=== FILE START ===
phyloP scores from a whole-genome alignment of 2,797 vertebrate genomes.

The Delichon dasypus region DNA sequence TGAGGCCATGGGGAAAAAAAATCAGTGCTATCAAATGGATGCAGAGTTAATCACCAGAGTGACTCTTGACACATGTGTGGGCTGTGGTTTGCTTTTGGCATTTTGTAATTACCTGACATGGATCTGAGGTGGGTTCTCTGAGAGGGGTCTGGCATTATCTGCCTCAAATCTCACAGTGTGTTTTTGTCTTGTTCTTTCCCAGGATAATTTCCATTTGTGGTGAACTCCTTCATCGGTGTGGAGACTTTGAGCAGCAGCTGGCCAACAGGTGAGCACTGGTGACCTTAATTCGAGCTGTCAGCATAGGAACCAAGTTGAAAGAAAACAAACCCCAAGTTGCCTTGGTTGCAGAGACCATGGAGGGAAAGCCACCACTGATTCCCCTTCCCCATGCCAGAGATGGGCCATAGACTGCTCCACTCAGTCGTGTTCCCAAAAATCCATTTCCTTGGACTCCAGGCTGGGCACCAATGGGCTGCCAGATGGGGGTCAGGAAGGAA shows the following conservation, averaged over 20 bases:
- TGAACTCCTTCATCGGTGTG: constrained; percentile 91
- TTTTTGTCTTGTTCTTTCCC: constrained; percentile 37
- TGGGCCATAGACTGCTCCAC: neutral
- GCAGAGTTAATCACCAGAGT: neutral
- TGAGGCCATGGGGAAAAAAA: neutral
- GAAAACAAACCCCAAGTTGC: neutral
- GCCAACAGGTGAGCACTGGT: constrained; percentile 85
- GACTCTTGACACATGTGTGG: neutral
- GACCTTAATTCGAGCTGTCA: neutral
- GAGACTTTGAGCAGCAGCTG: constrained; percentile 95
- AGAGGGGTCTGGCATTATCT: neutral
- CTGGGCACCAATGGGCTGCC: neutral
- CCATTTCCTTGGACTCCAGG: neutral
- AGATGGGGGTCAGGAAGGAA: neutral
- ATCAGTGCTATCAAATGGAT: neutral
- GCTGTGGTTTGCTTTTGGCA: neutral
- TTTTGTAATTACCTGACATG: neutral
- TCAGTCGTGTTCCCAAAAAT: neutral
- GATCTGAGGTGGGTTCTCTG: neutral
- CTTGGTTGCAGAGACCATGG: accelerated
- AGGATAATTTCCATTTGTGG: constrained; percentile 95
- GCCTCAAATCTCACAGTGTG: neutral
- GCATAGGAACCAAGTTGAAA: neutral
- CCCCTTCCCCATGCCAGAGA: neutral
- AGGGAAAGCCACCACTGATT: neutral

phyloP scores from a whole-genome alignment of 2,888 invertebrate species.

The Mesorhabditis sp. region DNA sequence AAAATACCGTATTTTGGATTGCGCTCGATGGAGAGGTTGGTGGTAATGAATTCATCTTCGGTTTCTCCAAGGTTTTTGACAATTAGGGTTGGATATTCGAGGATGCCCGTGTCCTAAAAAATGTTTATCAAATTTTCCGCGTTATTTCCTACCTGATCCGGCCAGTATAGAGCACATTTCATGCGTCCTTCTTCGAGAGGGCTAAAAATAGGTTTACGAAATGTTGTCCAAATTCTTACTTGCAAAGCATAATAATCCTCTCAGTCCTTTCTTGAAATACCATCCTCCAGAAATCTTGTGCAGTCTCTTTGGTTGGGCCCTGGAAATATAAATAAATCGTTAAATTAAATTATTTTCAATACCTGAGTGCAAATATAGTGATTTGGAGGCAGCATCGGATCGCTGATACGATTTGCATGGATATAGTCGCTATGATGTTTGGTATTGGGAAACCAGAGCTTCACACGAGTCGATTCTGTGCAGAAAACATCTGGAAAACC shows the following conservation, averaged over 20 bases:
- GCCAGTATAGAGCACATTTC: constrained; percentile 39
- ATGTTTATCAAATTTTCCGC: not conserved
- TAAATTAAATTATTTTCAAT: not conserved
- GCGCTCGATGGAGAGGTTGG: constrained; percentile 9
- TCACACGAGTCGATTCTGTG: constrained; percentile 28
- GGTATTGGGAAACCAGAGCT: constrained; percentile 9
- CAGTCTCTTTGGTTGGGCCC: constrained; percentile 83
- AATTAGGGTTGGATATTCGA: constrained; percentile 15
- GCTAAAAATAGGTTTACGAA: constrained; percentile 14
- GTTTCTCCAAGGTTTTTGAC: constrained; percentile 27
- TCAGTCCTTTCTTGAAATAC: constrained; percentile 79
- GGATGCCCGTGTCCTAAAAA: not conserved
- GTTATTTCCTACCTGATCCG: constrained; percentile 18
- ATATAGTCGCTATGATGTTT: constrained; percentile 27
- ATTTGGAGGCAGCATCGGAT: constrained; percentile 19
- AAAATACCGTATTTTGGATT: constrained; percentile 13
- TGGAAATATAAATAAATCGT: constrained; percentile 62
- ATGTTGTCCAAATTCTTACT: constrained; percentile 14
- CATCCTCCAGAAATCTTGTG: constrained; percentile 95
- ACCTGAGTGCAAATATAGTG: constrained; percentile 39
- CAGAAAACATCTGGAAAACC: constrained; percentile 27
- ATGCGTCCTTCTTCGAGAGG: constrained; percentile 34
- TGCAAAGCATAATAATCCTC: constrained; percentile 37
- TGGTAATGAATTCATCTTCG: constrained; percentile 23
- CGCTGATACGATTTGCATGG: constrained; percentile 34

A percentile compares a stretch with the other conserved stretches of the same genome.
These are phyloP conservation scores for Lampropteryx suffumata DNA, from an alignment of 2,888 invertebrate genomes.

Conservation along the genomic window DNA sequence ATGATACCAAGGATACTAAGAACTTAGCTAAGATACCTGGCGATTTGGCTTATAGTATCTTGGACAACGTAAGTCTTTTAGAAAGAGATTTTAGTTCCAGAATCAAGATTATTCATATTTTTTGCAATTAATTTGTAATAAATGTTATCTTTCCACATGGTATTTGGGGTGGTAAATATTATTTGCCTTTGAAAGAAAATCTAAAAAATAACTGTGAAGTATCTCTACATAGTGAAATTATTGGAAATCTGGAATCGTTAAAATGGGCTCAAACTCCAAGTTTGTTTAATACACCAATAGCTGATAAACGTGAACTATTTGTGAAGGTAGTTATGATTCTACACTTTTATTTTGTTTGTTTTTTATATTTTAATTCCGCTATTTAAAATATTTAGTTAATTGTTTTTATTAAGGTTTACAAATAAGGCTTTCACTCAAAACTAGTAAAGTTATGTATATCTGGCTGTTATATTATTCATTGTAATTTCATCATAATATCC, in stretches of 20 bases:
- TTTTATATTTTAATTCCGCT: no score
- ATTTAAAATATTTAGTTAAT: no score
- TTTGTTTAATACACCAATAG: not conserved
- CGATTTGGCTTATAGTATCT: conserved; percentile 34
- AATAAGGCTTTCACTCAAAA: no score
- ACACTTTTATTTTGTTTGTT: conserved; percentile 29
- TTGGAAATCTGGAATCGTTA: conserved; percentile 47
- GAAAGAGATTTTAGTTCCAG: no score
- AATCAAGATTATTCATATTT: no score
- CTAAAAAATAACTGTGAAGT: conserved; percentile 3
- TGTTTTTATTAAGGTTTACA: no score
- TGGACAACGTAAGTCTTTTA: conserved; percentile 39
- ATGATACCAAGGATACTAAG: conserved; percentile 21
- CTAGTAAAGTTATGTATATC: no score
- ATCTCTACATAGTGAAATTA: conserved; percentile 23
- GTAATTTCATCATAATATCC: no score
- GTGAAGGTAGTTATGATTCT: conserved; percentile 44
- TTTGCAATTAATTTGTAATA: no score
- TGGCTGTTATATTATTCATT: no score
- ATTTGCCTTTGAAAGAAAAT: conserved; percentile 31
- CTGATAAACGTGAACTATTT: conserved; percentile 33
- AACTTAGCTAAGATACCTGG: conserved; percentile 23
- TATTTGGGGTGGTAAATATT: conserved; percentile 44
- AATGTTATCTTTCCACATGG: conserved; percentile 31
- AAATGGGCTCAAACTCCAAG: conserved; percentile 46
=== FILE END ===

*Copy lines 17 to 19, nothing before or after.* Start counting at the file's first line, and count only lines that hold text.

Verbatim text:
- ATCAGTGCTATCAAATGGAT: neutral
- GCTGTGGTTTGCTTTTGGCA: neutral
- TTTTGTAATTACCTGACATG: neutral